Focus on State House bids misguided – CIC

February 20, 2013 11:56 am
Shares

,

He contends that there are serious challenges that need tackling if the country is to meet the three year deadline set in the Constitution for the realisation of fully operational county governments/FILE
He contends that there are serious challenges that need tackling if the country is to meet the three year deadline set in the Constitution for the realisation of fully operational county governments/FILE
NAIROBI, Kenya, Feb 20 – The chairman of the Commission for the Implementation of the Constitution (CIC) Charles Nyachae is concerned there is too much focus on presidential candidates and not enough on transition to a devolved system of government.

“From where I sit, it doesn’t really matter who that president is…one of the things that is momentous about the general election for us as a country and that we have not given sufficient attention to, is the fact that the election is what enables the system of devolved government to kick in.”

He contends that there are serious challenges that need tackling if the country is to meet the three year deadline set in the Constitution for the realisation of fully operational county governments.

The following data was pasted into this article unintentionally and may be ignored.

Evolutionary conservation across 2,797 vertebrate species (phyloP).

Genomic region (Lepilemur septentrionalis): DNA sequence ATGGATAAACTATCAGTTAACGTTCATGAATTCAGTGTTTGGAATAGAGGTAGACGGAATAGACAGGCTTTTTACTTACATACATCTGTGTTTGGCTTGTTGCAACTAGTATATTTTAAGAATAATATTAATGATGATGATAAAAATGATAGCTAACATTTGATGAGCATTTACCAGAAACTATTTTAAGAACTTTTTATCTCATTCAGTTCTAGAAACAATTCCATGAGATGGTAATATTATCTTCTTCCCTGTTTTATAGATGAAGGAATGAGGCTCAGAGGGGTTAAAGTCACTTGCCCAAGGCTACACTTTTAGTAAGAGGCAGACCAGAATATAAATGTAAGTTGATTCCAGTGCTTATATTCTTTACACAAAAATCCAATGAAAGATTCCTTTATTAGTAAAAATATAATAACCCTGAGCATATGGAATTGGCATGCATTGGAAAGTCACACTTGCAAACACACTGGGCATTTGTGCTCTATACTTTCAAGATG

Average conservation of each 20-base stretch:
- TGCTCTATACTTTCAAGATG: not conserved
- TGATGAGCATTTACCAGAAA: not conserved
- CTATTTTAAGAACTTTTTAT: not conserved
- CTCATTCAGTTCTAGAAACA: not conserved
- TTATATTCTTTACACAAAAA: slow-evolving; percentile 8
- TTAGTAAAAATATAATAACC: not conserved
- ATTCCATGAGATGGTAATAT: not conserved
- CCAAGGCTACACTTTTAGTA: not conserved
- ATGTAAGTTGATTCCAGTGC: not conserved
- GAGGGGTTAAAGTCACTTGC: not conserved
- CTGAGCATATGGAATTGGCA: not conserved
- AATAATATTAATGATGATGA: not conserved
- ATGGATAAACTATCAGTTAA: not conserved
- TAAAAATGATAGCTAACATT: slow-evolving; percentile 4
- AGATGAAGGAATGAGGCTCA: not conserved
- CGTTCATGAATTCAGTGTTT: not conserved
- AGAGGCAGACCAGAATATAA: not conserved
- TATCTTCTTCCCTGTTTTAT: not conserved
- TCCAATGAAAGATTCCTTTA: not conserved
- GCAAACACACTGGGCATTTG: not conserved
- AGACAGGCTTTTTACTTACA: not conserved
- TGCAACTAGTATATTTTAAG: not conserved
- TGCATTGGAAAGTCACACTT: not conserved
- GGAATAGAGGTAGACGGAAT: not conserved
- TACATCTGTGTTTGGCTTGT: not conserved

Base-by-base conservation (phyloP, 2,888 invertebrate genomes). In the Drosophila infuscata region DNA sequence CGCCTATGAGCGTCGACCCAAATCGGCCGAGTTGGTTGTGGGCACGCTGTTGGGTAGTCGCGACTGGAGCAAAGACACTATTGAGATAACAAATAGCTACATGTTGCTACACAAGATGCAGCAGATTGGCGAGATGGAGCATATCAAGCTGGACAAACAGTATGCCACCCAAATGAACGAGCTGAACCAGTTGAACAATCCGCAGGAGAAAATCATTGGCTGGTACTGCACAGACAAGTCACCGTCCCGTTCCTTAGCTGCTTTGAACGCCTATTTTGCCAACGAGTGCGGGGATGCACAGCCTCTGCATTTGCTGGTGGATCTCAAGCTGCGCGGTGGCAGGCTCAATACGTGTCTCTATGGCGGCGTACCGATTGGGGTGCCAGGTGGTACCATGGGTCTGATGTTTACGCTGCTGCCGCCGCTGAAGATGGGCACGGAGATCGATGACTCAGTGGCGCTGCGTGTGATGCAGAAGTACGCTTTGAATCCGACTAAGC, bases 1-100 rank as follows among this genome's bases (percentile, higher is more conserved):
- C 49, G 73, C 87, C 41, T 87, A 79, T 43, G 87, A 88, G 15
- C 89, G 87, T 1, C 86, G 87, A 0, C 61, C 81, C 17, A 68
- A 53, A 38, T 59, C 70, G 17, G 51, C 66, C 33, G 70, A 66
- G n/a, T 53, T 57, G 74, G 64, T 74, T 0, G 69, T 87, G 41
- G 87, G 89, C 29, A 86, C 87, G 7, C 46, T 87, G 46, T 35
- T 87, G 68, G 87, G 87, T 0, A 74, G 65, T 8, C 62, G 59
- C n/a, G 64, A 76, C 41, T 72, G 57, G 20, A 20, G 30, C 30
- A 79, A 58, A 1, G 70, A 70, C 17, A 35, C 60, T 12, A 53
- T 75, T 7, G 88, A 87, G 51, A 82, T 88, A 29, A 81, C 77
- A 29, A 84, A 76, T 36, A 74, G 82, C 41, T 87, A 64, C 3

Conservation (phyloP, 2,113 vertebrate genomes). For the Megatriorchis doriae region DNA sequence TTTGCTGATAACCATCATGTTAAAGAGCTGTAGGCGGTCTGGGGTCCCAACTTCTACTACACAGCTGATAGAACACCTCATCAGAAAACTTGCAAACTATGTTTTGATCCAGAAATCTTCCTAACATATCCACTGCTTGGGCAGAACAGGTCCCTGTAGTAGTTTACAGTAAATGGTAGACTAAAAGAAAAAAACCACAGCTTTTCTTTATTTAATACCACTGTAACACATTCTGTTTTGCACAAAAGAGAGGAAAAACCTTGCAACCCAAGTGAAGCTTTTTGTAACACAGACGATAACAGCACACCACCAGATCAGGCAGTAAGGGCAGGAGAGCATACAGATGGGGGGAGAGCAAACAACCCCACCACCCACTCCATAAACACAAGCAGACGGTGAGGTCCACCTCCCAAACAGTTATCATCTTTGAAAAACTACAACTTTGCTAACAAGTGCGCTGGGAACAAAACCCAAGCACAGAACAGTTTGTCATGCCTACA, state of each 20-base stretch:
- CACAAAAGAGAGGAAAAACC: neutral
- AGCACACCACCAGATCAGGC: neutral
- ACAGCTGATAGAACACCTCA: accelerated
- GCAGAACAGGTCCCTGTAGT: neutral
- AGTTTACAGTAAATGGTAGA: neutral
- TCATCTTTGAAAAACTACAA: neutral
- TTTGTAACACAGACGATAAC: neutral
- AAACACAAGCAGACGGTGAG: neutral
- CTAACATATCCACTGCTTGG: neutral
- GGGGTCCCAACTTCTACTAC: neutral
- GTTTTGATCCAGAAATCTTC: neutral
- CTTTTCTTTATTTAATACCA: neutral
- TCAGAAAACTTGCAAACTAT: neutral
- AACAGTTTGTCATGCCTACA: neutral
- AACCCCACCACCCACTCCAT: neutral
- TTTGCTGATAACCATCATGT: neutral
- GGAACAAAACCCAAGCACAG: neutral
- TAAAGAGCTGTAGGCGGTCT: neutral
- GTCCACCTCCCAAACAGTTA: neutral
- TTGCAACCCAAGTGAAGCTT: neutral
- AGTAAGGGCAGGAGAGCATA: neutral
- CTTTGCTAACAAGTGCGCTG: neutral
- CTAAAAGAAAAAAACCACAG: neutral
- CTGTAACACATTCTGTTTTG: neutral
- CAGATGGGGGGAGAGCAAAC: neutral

“Can we foresee certain challenges so that we can begin to think about those challenges and we can begin to see how they are going to be addressed in order to ensure that the system of devolved government actually does work.”

Nyachae faulted the 10th Parliament for cutting back on the educational qualifications required of county assembly members and causing one of the major challenges, that in his opinion, county governments are bound to face.

“We developed the Elections Act which sought to include qualifications for various elected officials and we thought there was some rationale to it but it goes to Parliament and what did our collection of members in the 10th Parliament do?”

An amendment to the election act that had initially required those vying for the post of County Ward Representative to hold post-secondary education, Nyachae argued, denies the assemblies the knowledge needed to watch over the county governor who is required by law to be a degree holder.

“I have more than one university degree and I have difficulties in understanding figures and strategic plans and things like those and I have been to university. Now if I have that problem how are these people going to interrogate what it is that the governor seeks to do?”

“Their role is to vet the governor’s appointments and what did we say about these people? They don’t need any qualifications. So you have a governor whose qualifications are way up there and those that are expected to oversee him are not required to hold any qualifications.”

The CIC chairman was speaking at an accounting professionals’ symposium on the transition to a devolved system of government.

Shares

Latest Articles

Most Viewed